1. ‘The alarm is off, everything is very calm, we are out of the building but there is a very quiet climate’ – said Simone Spetia, a journalist of Radio 24, returned to transmitting live after the interruption of more than an hour. Moreover, Laura Bettini adds ‘The evacuation took place according to the plan even if that was meant for fire. Not surprisingly, once we were in the yard, the police made us go outside. Nevertheless, there is a flaw. Perhaps the exits are too few to allow for a rapid evacuation of so many people. I do not know what would have happened if there was a real bomb’;

Hint: we are going to disregard the use of Twitter and communications to the media by employees of a company in a state of emergency (it would generally be very serious, but in this case it comes from journalists and the exception is therefore understandable). However, the issues raised by Laura Bettini – in particular – forces us to think a lot about the situation.

In addition, in the immediate proximity of the ‘il Sole 24 Ore’ and PWC headquarters there are other Organizations sites (such as INPS or a branch of Intesa San Paolo Bank) that did not evacuate nor invacuated. Really, those who deal professionally with safety and security cannot ignore the many wrong notes in this story that fortunately ended with the announcement of ‘false alarm’ by the authorities.

And since I am sure that Companies like ‘Il Sole 24 Ore’ and PricewaterhouseCoopers conducted evacuation and emergency drills as required by law, in the light of the ‘result’ of this forced stress test I wonder: what good does it make to perform evacuation tests just to fulfill the mere regulatory requirement? Answer: very little or nothing!

WHEN THE TEST IS USELESS

The test is useless if it is not a surprise: If you plan to pre-announce a test, do not even bother spending the time on it, since in case of real crises people will panic and tests will result useless. The participants to an evacuation must always doubt that there is a real problem and evacuate as quickly as possible. The time when the alarm is real, the people will evacuate neatly because they may have the doubt that it is just a test.

The test is useless if it is not realistic: if people take advantage of the evacuation to go and have a coffee, maybe exiting the building just before the pre-announced test so they can use the elevator, the exercise performed is not realistic, as it would not have a sufficient critical mass of people to crowd the stairs and exits. In addition, non-realistic exercises are never taken seriously.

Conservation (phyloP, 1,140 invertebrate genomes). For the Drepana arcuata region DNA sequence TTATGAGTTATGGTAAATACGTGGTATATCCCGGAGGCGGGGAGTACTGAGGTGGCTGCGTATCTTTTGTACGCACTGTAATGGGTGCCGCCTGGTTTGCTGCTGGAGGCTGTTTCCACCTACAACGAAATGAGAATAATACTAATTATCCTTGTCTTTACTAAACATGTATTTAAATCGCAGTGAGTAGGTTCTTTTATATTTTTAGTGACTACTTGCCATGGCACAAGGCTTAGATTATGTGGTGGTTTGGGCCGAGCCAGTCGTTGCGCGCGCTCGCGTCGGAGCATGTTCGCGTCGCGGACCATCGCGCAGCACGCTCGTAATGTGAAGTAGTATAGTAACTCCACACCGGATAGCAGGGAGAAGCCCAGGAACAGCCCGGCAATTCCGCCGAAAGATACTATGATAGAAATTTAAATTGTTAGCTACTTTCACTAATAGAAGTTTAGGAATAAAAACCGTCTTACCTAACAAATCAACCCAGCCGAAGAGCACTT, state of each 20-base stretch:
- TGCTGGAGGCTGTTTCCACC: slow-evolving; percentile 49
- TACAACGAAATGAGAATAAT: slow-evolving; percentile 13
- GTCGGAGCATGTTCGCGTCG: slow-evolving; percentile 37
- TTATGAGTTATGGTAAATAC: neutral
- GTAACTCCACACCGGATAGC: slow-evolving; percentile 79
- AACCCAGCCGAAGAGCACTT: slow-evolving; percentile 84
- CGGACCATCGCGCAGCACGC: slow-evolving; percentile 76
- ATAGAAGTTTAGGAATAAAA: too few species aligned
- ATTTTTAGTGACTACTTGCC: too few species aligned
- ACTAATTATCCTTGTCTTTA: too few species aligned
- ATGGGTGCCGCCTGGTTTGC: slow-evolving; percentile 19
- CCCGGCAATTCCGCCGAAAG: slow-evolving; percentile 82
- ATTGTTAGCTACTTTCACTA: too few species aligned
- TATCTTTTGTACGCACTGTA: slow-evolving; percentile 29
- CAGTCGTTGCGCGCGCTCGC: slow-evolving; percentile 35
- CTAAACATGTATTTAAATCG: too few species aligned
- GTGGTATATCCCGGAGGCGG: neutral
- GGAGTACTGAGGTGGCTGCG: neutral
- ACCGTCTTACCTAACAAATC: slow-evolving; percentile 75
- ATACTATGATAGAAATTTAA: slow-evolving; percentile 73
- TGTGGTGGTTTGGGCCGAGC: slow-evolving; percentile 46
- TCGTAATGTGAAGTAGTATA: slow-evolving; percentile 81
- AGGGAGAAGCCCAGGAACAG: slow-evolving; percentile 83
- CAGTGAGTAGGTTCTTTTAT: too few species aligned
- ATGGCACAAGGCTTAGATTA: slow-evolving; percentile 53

The test is useless if it is artificially simplified: recently, someone told me about an evacuation test performed by the school. This person’s child, temporarily on a wheelchair for a skiing accident, was instructed to stay there alone while all the others were exercising the evacuation since the school was not equipped to transfer him during the test. Seriously wrong: wonder what would happen in case of a real crisis.

The test is useless if people do not gather at safe distance: the meeting point near the building (many schools gather the kids at the gym or in the inner courtyard) is dangerous and unrealistic. Unless we train people (especially children) to proceed quickly to a safe place, due to the panic during a crisis we will have serious issues caused by poor preparation for evacuation.

The difference between those who think that security is complied with a check in the box “done it!” and true Crisis Managers is substantial. The first ones are content to supervise a test evacuation to decree a fast return to the building and feel satisfied, while the latter are concerned to lead a real reconciliation and make people think on the following questions: do we know what to do in case the building is no longer fit for use? Do we know what kind of instructions we need to give to our staff? How do we pursue the continuity of our critical processes?

We prefer to be manager of the second kind: we certainly have more work and many concerns however we are not satisfied by mediocrity.

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PANTA RAY is a training and management consulting firm, specialized in organizational resilience.